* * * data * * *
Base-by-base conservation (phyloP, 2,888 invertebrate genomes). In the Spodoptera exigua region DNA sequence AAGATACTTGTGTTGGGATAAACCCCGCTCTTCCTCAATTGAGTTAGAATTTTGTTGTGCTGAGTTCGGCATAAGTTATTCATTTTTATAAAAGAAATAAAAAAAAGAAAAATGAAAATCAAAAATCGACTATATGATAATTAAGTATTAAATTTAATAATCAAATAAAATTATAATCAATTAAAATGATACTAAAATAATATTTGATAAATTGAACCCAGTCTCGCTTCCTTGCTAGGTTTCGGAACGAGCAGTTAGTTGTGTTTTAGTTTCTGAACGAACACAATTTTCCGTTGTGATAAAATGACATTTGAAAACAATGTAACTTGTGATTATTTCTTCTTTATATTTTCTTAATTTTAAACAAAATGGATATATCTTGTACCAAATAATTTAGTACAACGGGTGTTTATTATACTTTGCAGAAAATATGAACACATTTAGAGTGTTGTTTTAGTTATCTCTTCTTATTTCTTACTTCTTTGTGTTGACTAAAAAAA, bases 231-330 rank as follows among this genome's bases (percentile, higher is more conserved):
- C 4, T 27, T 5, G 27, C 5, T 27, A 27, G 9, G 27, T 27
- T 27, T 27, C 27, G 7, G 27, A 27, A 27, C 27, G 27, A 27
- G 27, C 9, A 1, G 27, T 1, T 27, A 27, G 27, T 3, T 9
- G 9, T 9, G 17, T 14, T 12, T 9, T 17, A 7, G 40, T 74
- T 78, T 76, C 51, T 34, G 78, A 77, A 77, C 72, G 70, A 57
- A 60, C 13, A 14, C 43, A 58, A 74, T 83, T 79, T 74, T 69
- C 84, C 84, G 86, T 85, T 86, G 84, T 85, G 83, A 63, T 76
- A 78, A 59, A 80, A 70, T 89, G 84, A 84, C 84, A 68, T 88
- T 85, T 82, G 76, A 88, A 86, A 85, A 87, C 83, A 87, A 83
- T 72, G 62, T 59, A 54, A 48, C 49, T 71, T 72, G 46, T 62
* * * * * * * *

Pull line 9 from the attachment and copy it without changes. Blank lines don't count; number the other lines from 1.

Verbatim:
- A 78, A 59, A 80, A 70, T 89, G 84, A 84, C 84, A 68, T 88